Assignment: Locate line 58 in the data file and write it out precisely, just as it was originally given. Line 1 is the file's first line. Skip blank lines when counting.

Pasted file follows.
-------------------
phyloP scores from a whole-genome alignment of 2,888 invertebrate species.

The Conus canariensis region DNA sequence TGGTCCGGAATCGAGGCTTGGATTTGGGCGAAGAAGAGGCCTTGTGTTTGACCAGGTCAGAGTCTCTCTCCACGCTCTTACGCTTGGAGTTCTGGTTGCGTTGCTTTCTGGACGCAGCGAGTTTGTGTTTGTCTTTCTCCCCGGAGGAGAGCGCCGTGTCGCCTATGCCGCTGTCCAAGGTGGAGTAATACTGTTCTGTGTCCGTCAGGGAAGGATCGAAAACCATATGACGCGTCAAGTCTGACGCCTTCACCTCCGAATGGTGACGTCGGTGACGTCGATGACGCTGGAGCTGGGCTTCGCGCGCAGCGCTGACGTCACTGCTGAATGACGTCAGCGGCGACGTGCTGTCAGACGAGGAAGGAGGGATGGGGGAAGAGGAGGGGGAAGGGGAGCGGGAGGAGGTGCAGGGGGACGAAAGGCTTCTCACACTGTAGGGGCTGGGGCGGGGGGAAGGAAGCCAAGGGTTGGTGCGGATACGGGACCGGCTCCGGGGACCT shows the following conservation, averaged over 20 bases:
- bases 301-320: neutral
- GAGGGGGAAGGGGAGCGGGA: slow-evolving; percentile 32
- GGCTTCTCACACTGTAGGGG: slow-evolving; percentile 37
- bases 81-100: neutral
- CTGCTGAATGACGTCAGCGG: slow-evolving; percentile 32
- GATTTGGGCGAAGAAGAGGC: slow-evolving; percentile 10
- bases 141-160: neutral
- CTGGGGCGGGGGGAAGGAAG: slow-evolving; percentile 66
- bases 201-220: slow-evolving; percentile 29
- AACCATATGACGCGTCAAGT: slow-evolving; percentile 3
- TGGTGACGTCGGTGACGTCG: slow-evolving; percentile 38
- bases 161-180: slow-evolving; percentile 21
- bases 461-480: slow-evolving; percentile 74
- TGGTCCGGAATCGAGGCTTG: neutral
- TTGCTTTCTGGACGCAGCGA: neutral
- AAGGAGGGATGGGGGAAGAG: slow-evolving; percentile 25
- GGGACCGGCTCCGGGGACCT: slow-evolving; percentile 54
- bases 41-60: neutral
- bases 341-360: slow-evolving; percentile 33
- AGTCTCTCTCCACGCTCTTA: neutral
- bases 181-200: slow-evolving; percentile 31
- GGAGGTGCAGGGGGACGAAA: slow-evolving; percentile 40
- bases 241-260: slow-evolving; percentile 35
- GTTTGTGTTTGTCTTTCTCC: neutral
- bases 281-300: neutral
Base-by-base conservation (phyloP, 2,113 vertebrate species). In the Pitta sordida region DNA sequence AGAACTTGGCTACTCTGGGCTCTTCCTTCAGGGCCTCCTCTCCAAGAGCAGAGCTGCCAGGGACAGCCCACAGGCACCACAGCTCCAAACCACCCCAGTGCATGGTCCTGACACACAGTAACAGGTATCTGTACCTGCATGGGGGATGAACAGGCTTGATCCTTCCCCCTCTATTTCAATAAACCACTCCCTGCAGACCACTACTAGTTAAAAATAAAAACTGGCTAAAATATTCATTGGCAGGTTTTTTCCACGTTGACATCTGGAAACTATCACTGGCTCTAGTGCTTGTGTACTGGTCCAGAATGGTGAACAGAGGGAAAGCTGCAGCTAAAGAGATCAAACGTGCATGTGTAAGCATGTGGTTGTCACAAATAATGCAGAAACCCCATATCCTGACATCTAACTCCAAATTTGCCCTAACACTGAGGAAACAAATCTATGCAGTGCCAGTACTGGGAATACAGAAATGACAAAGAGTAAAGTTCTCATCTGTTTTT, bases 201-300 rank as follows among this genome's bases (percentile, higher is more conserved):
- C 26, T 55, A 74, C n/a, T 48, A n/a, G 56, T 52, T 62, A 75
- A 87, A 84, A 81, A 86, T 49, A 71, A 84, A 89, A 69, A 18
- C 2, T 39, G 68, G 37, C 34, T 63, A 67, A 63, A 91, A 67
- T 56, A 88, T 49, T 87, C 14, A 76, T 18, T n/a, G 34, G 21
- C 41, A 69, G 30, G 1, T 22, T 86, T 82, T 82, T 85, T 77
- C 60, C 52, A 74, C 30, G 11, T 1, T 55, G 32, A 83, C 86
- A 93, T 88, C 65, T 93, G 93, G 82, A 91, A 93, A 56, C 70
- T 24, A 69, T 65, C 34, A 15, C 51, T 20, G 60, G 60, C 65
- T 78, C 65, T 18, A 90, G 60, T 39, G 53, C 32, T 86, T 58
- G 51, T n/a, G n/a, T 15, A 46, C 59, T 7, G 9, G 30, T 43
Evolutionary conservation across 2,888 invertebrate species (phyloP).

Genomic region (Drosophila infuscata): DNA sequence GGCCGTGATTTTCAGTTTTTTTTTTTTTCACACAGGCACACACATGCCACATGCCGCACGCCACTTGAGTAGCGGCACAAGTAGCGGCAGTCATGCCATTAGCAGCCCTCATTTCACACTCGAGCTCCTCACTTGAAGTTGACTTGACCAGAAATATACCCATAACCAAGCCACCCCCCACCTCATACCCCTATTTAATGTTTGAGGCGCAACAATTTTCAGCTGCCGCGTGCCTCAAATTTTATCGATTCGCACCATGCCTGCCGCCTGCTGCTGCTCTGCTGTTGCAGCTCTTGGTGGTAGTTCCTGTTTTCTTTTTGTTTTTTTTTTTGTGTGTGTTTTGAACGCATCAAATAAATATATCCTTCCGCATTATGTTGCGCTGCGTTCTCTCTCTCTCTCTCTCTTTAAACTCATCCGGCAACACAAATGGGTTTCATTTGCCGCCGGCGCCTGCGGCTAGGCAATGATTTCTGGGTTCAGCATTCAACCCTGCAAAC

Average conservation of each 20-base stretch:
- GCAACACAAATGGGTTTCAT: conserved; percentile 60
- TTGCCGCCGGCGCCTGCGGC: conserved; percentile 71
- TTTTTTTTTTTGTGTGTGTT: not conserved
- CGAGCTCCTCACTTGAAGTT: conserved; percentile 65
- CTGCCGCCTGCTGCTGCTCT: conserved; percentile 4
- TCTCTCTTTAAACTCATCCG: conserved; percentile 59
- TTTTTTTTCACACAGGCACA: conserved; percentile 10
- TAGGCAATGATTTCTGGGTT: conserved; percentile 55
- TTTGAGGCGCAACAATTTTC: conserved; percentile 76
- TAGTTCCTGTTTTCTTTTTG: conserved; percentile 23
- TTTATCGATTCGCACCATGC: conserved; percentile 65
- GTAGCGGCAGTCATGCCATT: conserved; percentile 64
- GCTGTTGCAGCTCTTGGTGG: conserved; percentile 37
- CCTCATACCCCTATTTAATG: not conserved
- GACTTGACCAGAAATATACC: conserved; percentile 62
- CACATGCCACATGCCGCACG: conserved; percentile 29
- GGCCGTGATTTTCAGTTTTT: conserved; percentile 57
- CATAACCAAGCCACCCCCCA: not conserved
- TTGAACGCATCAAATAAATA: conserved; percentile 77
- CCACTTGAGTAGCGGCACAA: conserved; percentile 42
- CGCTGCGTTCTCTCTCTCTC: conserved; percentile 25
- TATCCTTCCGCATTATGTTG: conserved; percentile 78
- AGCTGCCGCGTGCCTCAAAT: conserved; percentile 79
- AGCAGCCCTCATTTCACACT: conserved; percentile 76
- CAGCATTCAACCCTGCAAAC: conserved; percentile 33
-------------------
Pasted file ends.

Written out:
- GGCCGTGATTTTCAGTTTTT: conserved; percentile 57